There is thus a sense in mining communities that nothing can be changed and that they simply aren’t going to benefit from Peru’s mineral wealth. Local government and mining company officials sometimes play into this by trying to buy off communities with “chelas,” slang for bottles of beer. Do they hope people will be too inebriated to demand better governance and better delivery of essential services?

Regardless, there is growing consciousness among these communities. Violent protests around extractive operations and the opening up of territories and destruction of natural resources – as in the Bagua massacre in 2009 or the shooting of protestors in Espinar in 2012—suggest that frustrations have been rising to a boiling point over the last few years.

A key challenge though remains how to channel frustration and concern about impacts into constructive demands, not only for immediate compensatory measures, but for better governance. Our Oxfam colleagues in Peru have been thinking about this “chelas” problem—how do we encourage people say “no” to chelas and “” to education, health care, infrastructure, and agriculture?? This is all about creating demand that the government do its job better, and not simply accepting things as they are, an issue we first began looking at several years ago with regard to how sizable natural gas revenues produced by Peru’s Camisea project were being (mis)used at the local level.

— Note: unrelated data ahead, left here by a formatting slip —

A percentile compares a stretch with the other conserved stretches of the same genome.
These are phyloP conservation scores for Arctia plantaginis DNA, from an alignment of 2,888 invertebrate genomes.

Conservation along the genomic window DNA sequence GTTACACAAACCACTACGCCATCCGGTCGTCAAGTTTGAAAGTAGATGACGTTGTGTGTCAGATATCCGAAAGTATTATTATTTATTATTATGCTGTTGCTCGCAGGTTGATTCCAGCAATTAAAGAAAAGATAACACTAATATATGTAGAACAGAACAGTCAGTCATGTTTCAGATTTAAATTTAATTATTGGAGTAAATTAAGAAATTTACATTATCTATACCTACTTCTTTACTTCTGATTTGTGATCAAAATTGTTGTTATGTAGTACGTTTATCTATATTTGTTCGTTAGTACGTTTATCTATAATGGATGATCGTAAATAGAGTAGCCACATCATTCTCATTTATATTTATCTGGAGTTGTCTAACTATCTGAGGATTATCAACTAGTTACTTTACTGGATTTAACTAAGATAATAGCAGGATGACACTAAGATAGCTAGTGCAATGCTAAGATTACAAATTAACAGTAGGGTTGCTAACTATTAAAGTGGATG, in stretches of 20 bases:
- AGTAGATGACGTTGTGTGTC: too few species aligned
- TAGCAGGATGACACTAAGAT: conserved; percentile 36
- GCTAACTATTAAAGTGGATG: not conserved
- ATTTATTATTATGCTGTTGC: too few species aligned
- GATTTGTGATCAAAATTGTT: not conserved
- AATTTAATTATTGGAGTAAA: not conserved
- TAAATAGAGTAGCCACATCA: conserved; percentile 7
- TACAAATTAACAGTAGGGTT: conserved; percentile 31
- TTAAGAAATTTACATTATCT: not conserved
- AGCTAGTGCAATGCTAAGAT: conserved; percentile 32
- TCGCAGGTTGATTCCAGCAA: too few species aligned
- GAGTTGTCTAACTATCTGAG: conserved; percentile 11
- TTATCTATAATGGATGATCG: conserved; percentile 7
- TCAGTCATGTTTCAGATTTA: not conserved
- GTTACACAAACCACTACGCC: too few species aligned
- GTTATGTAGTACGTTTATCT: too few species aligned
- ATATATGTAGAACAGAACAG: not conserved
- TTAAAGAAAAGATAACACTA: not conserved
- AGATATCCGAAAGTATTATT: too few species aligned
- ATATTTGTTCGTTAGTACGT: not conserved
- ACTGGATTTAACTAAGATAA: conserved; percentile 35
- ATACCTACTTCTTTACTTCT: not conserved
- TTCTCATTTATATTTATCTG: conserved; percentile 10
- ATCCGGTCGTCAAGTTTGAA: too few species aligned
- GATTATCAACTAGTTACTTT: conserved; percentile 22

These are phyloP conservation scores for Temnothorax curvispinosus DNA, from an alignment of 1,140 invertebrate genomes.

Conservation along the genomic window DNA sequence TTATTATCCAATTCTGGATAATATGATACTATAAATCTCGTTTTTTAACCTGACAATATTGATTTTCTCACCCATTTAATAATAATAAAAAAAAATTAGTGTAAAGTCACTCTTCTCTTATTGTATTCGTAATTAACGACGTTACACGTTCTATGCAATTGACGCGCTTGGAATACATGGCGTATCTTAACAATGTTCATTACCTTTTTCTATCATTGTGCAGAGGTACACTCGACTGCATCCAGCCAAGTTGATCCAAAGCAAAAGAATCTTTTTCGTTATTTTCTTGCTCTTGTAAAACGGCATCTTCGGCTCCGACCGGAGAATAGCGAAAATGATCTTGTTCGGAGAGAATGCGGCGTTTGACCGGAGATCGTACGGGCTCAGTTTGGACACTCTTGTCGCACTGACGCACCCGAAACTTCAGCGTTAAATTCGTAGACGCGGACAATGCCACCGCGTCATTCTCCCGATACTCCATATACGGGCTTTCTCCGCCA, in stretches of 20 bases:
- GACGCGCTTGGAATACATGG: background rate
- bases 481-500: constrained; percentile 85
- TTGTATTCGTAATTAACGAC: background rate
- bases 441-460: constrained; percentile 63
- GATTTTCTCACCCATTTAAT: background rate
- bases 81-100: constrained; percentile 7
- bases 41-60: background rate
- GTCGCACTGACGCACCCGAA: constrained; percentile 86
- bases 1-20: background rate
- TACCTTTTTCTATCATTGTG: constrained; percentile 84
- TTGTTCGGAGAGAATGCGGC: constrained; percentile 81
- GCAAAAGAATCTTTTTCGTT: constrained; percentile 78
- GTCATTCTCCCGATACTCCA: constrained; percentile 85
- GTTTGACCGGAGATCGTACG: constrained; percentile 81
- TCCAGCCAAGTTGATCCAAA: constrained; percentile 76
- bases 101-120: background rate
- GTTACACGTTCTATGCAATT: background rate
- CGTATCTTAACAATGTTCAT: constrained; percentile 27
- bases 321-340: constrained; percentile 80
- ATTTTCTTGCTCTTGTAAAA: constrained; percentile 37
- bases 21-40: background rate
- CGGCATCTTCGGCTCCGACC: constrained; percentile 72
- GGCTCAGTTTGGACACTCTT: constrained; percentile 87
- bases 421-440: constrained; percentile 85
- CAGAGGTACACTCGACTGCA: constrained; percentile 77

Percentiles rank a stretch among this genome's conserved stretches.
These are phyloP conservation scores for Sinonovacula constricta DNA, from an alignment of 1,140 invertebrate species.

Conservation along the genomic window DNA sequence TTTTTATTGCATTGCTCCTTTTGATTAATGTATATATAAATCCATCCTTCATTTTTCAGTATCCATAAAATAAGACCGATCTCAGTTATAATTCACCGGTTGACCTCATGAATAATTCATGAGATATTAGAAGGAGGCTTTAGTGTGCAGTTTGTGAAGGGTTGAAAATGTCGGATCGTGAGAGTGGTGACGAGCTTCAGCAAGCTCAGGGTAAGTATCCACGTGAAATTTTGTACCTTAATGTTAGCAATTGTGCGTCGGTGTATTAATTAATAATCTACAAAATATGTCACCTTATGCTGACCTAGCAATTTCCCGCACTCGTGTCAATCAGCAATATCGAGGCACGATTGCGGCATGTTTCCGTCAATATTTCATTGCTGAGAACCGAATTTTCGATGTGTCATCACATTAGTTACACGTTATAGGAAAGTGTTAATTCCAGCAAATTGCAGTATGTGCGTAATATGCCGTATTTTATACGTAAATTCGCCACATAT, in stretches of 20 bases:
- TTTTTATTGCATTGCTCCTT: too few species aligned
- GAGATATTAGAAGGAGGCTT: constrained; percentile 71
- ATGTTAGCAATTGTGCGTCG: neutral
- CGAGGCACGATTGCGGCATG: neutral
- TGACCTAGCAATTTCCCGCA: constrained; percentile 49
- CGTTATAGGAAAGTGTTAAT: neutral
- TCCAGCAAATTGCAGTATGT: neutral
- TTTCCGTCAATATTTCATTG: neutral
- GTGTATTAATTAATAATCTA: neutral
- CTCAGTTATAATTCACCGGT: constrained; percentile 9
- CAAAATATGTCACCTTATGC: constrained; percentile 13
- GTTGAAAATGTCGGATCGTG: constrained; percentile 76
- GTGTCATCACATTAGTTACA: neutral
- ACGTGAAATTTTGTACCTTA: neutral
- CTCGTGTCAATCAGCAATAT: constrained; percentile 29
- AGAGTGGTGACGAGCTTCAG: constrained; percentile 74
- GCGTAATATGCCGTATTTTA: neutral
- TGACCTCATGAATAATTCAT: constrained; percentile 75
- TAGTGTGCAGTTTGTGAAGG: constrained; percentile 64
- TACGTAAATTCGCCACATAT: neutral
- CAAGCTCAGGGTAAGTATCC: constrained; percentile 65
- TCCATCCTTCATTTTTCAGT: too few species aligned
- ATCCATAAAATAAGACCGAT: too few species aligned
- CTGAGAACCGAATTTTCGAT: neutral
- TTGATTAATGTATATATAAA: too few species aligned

Changing these deeply ingrained patterns of political relationships that are so weighted by history and culture is not easy. But new tools and technology may hold some of the keys. Advances in transparency and respect for the right of free, prior and informed consent will also help strengthen the position of communities vis-à-vis governments and corporations.

Citizen engagement, we believe, is another essential element of the equation – part of creating what we call “active citizens.” Informing people about what they can demand and expect from their governments is an essential piece of the puzzle and one on which we expect to focus on in a select group of communities across the country. In July Propuesta Ciudadana, an Oxfam partner, will produce new research describing a more positive example in of better local governance in San Martin province – aided by transparency and participation. Examples like this suggest that by helping create a better understanding of what development is – or can be – we can help contribute to a positive chain reaction that will produce better results on poverty in Peru’s rural areas.

To learn more, please check out Oxfam’s research backgrounder, Summary of Reports on Mining and Development in the Province of Espinar, Peru.